“There should be no period of complete recovery from COVID-19 between illness and death. A death due to COVID-19 may not be attributed to another disease (e.g. cancer) and should be counted independently of pre-existing conditions that are suspected of triggering a severe course of COVID-19.”

Death certificates 

The document adds that Covid-19 “should be recorded on the medical certificate of cause of death for ALL decedents (deceased people) where the disease caused, or is assumed to have caused, or contributed to death”.

The guidelines also note that if the person who died was suffering from other conditions, these should also be included on the death certificate.

For example, in cases where Covid-19 caused pneumonia and fatal respiratory distress, both pneumonia and respiratory distress should be included on the certificate, along with the virus, to highlight the “chain of events” that led to the person’s death.

Screenshot 2020-05-20 at 13.00.07 Source: WHO

The guidelines note there is “increasing evidence that people with existing chronic conditions or compromised immune systems due to disability are at higher risk of death due to COVID-19″.

The document adds that if the person who died had a non-communicable disease such as coronary artery disease, chronic obstructive pulmonary disease (COPD) or diabetes, this should also be reported on their death certificate.

The Department of Health said that, in following the WHO’s guidance, it has “sought to provide the fullest and most accurate picture possible of the impact of Covid-19″.

Probable or possible Covid-19 deaths 

Of the 1,547 deaths related to Covid-19 reported in Ireland as of 18 May, the HSE’s Health Protection Surveillance Centre said 1,294 were confirmed to be due to the virus and 253 were listed as “probable cases”.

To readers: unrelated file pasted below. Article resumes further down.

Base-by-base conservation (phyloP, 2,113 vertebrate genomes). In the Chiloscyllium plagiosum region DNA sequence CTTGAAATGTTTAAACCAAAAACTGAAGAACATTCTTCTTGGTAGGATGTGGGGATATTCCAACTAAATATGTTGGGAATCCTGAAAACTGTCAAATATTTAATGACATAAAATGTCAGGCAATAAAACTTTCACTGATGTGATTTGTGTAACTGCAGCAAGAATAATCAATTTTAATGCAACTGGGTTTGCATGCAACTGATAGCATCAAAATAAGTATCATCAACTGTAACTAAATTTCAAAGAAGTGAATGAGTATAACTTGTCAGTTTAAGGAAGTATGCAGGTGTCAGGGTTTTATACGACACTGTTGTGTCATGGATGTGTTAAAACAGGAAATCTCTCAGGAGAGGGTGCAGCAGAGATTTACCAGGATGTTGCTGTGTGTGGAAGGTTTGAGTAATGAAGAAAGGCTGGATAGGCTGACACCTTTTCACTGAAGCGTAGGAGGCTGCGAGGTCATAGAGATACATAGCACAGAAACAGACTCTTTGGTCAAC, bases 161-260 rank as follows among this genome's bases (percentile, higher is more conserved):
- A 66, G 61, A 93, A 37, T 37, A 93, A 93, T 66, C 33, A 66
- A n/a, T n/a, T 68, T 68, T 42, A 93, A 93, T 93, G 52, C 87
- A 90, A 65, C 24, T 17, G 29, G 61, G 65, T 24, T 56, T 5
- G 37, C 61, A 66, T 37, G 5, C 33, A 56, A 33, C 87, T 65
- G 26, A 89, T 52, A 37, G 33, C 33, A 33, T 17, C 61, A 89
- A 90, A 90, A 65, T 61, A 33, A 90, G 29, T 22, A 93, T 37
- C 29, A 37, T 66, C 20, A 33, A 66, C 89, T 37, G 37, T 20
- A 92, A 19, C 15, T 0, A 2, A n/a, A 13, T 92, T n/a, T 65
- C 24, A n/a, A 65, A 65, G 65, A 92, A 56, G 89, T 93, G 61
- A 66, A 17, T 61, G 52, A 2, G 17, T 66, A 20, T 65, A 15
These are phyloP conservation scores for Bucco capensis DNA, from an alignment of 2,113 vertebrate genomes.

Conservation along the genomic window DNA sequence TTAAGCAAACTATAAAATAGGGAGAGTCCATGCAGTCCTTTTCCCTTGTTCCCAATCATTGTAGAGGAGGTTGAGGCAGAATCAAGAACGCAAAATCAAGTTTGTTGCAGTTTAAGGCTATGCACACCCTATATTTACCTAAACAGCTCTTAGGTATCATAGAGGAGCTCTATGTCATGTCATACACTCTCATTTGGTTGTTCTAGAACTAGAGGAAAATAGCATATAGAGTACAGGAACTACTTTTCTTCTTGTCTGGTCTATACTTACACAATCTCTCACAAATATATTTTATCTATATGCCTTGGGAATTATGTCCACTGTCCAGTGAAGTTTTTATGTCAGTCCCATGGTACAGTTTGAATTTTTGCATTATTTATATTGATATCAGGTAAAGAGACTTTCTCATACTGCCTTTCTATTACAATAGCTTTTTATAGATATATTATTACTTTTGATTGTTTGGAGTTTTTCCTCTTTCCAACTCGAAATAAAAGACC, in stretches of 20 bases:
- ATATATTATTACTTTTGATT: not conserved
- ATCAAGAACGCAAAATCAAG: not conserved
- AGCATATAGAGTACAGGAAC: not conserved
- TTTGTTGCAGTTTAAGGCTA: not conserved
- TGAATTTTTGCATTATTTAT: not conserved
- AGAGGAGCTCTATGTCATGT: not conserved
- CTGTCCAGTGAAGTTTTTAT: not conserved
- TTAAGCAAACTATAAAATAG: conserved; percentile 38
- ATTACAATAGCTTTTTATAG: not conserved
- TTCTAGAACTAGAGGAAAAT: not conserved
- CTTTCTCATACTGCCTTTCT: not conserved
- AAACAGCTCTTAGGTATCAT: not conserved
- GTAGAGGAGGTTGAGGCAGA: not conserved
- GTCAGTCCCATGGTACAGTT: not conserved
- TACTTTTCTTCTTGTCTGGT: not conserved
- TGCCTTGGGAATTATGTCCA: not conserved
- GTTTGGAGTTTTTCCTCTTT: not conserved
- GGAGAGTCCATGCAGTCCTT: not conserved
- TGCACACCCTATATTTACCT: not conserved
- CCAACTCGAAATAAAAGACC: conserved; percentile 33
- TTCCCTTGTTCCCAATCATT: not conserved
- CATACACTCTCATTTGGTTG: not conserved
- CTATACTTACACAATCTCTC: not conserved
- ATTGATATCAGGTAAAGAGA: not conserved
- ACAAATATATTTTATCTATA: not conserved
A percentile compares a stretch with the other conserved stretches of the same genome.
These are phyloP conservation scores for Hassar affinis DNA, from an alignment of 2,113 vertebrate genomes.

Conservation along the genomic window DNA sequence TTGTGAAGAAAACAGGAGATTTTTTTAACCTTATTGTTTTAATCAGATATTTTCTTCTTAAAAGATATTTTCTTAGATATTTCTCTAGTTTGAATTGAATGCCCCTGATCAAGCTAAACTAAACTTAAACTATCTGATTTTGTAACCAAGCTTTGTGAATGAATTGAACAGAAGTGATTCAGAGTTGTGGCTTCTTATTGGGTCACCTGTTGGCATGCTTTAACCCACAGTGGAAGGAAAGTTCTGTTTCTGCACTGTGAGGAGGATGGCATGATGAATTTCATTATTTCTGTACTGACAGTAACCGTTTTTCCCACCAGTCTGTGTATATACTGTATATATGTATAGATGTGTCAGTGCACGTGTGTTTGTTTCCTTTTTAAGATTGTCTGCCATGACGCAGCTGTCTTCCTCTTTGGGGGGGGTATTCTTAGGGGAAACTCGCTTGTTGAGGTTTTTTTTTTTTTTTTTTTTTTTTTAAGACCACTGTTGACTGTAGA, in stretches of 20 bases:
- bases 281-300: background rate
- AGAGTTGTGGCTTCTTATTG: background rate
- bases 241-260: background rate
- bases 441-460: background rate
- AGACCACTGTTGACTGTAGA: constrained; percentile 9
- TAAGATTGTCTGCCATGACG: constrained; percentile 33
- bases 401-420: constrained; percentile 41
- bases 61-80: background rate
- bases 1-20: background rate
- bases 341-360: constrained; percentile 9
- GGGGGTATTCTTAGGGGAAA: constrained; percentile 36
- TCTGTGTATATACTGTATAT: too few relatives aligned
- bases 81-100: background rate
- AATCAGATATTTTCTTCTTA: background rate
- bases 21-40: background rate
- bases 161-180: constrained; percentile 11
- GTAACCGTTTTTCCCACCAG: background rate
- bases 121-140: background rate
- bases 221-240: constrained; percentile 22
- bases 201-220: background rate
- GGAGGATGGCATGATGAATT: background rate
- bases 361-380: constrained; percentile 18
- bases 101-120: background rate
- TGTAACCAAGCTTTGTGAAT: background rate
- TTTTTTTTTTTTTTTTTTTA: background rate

The Department of Health said it “understands that the monitoring of Covid-19 cases is a live process with information being collected continuously” and “has been advised that data validation exercises are regularly carried out by public health authorities in the HSE”.

The spokesperson added that the department wished to express its “sincere condolences to the families of those who have passed away as a result” of the virus.

When asked how Covid-19 deaths are recorded, a spokesperson for the HSE told TheJournal.ie: “In cases where an individual who has had a positive Covid-19 test before or after death, this will be notified to the national surveillance system and reported by HPSC as a death in a confirmed Covid-19 case.”

They added that where the treating doctor has “a strong clinical suspicion” the patient had Covid-19 “due to the circumstances” and “the nature of the illness” but where the person has tested negative for the virus, or not been tested at all, these deaths will be notified to the national surveillance system and reported by the HPSC as a death in a “probable/possible Covid-19 case”.